Almada's integrated wastewater treatment | Knowledge Hub | Circle Economy Foundation

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Policy case
Almada's integrated wastewater treatment

Almada, Portugal, is paving the way towards a carbon-efficient urban water cycle. As a coastal city, progressive water and wastewater management is a priority for the City Council of Almada. The construction of the Portinho da Costa Wastewater Treatment Plant (WWTP) represents a circular model of wastewater treatment that includes a closed-loop water cycle and a system of biogas energy recovery. 


The wastewater treatment process produces biogas, a form of renewable energy, but typically this biogas is burned off. However, if this useful energy byproduct could be harnessed, this would result in significant fossil fuel energy savings. Therefore, biogas conservation can be both cost-effective and energy efficient. 


The Portinho da Costa Wastewater Treatment Plant was designed to harness this biogas byproduct. The cogeneration system of the plant consists of two power units (motors and alternators) that feed on the biogas stored in two double membrane floating gasometers.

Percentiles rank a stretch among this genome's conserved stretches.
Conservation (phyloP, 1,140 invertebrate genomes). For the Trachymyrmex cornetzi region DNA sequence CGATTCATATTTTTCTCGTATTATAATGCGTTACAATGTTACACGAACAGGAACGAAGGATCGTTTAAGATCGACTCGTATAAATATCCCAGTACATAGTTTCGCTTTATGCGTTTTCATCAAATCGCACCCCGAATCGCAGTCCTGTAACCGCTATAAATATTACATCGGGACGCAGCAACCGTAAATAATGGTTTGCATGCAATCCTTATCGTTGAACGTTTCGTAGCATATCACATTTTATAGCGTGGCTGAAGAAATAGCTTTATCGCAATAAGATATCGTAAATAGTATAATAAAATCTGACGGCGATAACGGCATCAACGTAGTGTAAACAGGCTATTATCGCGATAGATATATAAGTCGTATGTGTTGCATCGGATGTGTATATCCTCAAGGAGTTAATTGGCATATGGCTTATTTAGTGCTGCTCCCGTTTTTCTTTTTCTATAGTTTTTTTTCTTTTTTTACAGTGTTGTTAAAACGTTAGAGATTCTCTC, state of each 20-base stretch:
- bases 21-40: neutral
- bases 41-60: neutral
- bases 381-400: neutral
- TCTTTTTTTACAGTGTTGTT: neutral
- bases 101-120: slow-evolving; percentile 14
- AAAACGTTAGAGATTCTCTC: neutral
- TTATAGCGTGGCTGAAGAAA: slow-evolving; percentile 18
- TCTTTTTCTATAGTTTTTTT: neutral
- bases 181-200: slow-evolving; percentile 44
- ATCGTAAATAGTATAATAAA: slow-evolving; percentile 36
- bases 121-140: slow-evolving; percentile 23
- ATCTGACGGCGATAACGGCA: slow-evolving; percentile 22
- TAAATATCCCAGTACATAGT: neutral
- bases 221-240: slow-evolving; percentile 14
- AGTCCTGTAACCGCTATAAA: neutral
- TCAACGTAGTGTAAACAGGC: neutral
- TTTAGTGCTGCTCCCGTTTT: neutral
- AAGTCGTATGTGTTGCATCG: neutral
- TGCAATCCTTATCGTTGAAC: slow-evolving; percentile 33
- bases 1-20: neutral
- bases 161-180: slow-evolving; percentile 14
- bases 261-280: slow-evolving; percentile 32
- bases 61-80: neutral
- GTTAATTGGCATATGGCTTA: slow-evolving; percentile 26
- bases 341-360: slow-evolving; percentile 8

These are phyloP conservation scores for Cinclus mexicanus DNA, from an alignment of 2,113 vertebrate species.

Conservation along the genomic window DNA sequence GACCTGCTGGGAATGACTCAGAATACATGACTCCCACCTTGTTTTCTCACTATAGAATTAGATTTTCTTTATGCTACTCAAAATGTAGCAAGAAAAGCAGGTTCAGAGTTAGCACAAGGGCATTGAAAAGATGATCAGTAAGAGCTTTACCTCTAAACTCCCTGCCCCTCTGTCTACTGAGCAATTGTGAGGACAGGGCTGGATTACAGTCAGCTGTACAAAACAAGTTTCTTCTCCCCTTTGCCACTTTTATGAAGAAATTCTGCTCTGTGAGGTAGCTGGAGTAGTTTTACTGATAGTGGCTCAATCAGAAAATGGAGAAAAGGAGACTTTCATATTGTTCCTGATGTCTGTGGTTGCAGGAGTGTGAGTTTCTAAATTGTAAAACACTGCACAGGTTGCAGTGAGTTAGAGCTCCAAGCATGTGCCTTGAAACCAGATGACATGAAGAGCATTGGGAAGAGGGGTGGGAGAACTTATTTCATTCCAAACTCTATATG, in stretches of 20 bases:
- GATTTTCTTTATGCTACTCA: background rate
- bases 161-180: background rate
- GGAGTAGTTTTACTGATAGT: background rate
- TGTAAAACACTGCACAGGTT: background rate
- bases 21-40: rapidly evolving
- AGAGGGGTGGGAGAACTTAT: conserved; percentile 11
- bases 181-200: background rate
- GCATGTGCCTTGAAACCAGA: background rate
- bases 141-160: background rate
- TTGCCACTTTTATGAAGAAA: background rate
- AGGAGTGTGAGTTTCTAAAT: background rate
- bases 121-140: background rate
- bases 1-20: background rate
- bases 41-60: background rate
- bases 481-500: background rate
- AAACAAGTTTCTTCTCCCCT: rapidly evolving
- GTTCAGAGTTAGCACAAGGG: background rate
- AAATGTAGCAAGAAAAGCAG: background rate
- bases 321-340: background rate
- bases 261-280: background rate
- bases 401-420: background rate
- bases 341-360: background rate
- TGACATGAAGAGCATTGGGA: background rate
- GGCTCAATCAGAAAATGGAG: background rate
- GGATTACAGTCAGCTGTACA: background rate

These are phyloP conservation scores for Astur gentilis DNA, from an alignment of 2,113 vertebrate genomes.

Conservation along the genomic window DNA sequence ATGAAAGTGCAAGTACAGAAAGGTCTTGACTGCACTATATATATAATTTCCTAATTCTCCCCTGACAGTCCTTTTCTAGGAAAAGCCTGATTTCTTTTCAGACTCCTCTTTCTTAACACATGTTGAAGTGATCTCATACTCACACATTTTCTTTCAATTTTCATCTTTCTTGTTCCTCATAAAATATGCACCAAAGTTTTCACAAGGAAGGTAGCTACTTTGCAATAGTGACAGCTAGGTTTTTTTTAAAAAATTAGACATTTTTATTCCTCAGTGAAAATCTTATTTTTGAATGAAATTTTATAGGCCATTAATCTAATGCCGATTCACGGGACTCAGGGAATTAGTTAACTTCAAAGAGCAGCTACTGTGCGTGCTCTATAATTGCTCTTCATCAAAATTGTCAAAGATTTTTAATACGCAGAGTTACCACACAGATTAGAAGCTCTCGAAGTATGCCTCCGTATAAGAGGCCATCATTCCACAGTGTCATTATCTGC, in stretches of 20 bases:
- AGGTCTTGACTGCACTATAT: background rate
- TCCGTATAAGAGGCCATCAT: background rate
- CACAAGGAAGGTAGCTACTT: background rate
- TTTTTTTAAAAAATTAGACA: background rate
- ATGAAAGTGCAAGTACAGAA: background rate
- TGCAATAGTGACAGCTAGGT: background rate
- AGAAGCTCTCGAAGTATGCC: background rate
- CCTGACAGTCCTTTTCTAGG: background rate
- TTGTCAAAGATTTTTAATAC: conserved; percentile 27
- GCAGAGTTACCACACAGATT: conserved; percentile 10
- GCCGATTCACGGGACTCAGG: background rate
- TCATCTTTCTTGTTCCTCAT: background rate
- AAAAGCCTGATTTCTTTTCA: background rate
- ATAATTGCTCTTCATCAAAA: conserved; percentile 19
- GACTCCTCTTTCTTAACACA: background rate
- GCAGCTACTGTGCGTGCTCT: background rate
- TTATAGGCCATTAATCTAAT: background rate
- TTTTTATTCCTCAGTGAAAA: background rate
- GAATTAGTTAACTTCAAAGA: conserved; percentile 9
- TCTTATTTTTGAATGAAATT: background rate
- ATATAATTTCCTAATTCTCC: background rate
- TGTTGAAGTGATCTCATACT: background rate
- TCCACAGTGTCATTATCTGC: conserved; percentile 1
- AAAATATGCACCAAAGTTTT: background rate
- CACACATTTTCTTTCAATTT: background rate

The power units allow for converting approximately 33 percent of the energy contained in the biogas into electricity. About 60 percent of its energy is recovered in the form of heat (steam and hot water) using heat exchangers to profit from the thermal energy present in the exhaust gases and engine cooling circuits. The loss of energy in the cogeneration process amounts to just 7 percent.


The cogeneration system of Portinho da Costa covers about 40 percent of the energy needs of the facility, equivalent to about 550 MWh per year. These energy savings translate into a decrease of 40 percent of GHG emissions, which in absolute terms represents a reduction of 180 tons of CO2.

The technology used in the Portinho da Costa WWTP is all commercially available and poses no obstacles to use. Existing WWTPs that already have anaerobic digestion in place to treat sludge, but which are not yet harnessing the energy potential of biogas, can potentially replicate elements of the Almada model.

Harnessing biogas reduces operating costs with the acquisition of energy while it also avoids GHG emissions. The major costs towards such a WWTP are those associated with the acquisition and installation of equipment, which are recoverable within its life span, and are thus not a financial burden.

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Photo by John Cameron on Unsplash

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